Bulger said that traditional press-and-sinter PM, metal injection moulding (MIM), hot isostatic pressing (HIP), and other specialty PM technologies continue to thrive and that the undustry's recovery is sustainable.

Iron powder shipments soared in 2010 after a terrible previous year, and total iron-powder shipments grew modestly in 2011 to 363,831 short tons, a 3% increase. This increase was also achieved despite the shutdown of a major powder supplier's main plant for two months.

Shipments of copper and copper-based and tin powders gained almost 19% in 2011 to 17,002 short tons. Stainless steel-powder shipments increased about 5% to an estimated 7,000 short tons.

Shipments of North American metal injection moulding (MIM)-grade powders, including imports, jumped nearly 40% in 2011. The MIM process also continued to gain greater acceptance in the materials marketplace. Some interesting R&D programmes include developing MIM ultrasonic dentalscaler tips and endodontic tips, and titanium and cobalt-chromium alloys for medical-implant applications.

The hot isostatic pressing (HIP) business has also experienced robust growth in 2011 due to a general surge in manufacturing, and gains in the oil-and-gas, tool-steel, and aerospace markets.

Growth in 2012

Bulger said that 2012 began on a very positive note, with Q1 shipments of metal powders up, along with volumes of PM parts and MIM parts. U.S. light-vehicle sales are expected to top 14 million units, up substantially from the 12.8 million units sold in 2011.
Iron-powder shipments through April in 2012 rose by 11.25% to 134,925 short tons. Copper and copper-base and tin powder shipments have remained stable.

Need for experienced personnel

Bulger noted the industry’s need for experienced production workers and PM engineering professionals. Industry-wide employee reductions during 2008-09 have not been easy to reverse as the industry has rebounded. Another issue is capacity constraints - will the industry be ready to meet rising demands, particularly driven by the automotive industry, in the next several years? As was the case with staffs, rationalization moves during the same 2008-09 period included several plant closings and the scrapping of older equipment. Because it can take upwards of 10 to 12 months to build a high-end press and put it into production, Bulger cautioned, the equipment investment bandwagon must begin rolling sooner rather than later.


Within the automotive sector, PM is approaching a saturation point in auto-engine content with existing technology, Bulger warned. The average auto engine now contains up to 50 PM parts weighing more than 18 pounds, including connecting rods, bearing caps, valve-seat inserts, and VVT parts. With the average North America-built engine containing up to 170 individual parts, PM parts currently represent about 30% of the content. Potential growth therefore appears more likely in transfer-case and transmission applications.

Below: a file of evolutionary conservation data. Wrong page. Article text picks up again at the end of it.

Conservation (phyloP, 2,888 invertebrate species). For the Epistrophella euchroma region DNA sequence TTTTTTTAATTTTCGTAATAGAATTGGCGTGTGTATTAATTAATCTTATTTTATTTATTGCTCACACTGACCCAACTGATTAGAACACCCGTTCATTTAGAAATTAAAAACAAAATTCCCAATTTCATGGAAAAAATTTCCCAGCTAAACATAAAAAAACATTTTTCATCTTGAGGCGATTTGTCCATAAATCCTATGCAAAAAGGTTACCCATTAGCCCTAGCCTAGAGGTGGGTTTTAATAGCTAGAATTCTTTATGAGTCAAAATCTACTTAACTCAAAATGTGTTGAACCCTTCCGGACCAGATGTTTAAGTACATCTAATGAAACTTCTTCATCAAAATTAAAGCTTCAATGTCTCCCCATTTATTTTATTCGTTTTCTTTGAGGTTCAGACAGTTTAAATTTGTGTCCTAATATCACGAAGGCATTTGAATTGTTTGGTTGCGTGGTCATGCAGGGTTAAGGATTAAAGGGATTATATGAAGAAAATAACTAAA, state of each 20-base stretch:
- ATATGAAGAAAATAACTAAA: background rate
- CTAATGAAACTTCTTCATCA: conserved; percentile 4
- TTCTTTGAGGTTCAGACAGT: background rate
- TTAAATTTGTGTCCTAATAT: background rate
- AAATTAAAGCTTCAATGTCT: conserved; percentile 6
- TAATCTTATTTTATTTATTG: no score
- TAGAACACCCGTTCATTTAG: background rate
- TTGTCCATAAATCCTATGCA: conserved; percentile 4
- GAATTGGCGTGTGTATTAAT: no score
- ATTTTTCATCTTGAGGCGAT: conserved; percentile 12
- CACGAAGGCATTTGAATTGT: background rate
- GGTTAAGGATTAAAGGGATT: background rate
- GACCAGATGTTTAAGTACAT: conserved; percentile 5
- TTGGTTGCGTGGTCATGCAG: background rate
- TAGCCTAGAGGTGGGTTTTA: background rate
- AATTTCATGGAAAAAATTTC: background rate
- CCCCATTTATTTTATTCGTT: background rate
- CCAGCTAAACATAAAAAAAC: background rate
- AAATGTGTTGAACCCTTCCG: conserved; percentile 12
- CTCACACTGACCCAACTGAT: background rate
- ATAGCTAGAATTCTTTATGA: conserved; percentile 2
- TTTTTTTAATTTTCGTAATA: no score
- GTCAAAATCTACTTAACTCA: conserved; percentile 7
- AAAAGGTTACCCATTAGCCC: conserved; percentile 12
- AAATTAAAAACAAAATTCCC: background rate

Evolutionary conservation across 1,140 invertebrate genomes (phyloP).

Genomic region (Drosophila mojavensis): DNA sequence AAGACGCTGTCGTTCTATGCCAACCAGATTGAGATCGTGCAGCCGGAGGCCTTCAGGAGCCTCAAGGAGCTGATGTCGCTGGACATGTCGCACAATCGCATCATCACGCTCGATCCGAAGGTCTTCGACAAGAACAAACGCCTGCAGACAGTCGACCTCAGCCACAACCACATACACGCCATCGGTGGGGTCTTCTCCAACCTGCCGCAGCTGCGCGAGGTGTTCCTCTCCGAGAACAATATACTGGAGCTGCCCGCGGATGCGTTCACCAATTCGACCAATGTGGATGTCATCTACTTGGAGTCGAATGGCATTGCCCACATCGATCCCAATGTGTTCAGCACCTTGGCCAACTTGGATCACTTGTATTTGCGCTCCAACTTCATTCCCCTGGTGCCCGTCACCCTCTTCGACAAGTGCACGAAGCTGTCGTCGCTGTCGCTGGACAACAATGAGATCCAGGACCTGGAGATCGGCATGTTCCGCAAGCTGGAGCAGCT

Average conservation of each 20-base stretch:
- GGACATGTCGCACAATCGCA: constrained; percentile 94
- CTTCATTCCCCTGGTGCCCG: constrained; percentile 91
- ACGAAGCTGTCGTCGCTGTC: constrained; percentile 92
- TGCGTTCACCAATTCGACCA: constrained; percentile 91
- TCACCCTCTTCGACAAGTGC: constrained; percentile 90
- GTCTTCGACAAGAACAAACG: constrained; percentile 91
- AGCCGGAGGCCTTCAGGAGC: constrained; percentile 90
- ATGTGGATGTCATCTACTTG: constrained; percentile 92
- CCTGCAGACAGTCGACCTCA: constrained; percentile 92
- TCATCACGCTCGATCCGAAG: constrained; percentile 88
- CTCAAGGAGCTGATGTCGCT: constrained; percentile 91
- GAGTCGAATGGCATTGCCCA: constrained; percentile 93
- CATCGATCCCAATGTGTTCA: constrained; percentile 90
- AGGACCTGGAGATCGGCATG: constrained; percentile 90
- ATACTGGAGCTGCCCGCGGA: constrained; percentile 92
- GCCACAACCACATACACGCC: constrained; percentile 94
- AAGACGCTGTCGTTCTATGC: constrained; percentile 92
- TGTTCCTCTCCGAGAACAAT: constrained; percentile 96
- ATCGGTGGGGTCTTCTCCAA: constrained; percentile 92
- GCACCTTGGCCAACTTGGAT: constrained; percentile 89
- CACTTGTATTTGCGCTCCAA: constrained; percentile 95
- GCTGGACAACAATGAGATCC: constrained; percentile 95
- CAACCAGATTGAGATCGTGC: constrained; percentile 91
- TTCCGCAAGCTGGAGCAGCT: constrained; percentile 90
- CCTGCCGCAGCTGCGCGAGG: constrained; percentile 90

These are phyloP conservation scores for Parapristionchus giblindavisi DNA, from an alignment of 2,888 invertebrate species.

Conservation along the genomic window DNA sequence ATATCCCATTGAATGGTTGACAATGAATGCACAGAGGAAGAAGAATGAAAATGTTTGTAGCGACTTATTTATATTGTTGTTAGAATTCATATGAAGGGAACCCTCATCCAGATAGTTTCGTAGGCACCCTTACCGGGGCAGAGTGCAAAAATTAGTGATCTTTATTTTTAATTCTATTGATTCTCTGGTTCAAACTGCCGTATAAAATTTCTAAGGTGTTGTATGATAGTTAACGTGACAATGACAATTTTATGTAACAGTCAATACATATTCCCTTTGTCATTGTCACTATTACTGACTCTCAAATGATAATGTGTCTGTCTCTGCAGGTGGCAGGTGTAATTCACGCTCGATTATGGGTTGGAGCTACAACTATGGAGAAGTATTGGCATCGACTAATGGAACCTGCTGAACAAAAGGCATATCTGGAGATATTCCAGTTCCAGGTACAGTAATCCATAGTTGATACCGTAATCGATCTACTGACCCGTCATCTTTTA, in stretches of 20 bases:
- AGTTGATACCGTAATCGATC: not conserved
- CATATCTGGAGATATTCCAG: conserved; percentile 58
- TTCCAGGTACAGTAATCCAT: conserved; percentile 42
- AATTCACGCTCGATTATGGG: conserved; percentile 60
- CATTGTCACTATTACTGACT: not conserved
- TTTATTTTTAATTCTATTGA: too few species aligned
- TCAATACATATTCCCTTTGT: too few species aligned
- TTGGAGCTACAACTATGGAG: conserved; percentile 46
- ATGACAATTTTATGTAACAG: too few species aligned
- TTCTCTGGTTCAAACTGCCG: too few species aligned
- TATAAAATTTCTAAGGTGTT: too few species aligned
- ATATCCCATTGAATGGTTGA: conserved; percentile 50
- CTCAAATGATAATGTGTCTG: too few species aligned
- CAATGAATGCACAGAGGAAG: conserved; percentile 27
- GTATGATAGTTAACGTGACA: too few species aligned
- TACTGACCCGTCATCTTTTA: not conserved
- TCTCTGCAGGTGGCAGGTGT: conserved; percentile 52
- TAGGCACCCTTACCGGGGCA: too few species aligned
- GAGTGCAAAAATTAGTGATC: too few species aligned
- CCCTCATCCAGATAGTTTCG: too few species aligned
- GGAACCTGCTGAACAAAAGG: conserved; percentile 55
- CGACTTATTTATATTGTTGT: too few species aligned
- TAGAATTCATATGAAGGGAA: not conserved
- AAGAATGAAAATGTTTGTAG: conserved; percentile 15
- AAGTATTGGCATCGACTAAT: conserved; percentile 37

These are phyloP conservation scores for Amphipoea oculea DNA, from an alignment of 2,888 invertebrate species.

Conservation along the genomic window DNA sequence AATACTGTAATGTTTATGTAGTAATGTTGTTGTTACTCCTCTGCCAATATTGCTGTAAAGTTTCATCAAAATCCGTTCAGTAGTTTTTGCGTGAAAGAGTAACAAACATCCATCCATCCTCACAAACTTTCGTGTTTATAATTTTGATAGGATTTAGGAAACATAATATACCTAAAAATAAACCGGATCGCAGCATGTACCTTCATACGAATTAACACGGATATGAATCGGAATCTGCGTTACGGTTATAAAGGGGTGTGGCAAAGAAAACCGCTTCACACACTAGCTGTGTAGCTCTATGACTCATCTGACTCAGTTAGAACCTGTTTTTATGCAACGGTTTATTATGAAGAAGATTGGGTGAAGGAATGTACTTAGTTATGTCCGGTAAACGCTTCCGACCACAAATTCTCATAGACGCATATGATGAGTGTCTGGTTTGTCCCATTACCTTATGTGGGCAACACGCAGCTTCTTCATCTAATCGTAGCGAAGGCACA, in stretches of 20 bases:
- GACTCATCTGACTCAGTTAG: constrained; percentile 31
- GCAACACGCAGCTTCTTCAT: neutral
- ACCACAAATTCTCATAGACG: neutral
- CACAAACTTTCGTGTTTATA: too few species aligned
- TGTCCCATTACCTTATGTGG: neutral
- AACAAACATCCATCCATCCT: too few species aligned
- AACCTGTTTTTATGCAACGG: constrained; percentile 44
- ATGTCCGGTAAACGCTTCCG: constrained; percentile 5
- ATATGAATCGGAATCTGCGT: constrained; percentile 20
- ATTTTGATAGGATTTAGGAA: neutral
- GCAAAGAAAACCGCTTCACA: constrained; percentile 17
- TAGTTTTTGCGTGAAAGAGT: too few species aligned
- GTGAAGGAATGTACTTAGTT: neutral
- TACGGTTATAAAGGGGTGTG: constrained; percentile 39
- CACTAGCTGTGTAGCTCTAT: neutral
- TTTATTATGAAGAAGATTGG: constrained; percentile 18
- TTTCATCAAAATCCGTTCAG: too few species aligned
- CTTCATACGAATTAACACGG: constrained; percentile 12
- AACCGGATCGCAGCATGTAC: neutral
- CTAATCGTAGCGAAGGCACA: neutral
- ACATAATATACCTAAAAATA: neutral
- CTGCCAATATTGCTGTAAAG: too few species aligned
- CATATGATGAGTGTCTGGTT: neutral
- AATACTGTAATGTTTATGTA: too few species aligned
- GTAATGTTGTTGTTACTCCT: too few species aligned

Educating automotive engineers about PM's benefits has always been an important aim of the MPIF industry development board (IDB). This year, the IDB launched a new automotive showcase programmeto bring PM's design-benefit-value message to PM's single largest market. More than 400 people visited the showcases and receihhved PM-design literature.

New developments

Bulger noted new developments in PM this year, including new additives that improve the machinability of PM materials. As mechanical property demands rise, so does the need to improve the machining performance of sinter hardened and heat-treated materials. Researchers are also developing new lubricants for high density applications.
The growing demand for lightweight materials is encouraging new attention aimed at PM aluminium, titanium, and magnesium structural applications. Boeing has recently qualified PM titanium alloy products for commercial aircraft use as an alternative to machining parts from bar, plate, castings, forgings, or extruded products.
Copper-powder products offer new opportunities for growth as well. Applications that take advantage of its conductivity properties, as well biomedical applications offer significant opportunities.
PM-equipment suppliers are striving to advance the technology with new products such as largertonnage CNC hydraulic compacting presses, more-stringent tolerance capabilities-in the micron range, upgrading controls on older compacting presses, and high-performance sintering furnaces. The updated PM Industry Roadmap, a project of MPIF's technical board, industry development board, and numerous additional industry experts, was recently released. Based on the first Roadmap completed in 2001, the update shows that the industry has made steady progress in high-density processing, new materials, 3-D forming systems, modelling, and advanced manufacturing methods.
Looking ahead, the new Roadmap identifies three main topics that will impact the industry's growth: high-density PM components, processing of lightweight materials, and electrical and electromagnetic applications. While the current PM industry is driven by automotive applications, growth in the next decade must be found in other markets. The overall need for alternative energy sources should open new markets and applications for PM.
In closing, Bulger noted that the PM industry is truly unique for its close-knit band of large and small companies who are devoted to promoting the entire industry and encouraging its growth. By being truly interconnected globally, the industry will continue to succeed and thrive in the years ahead.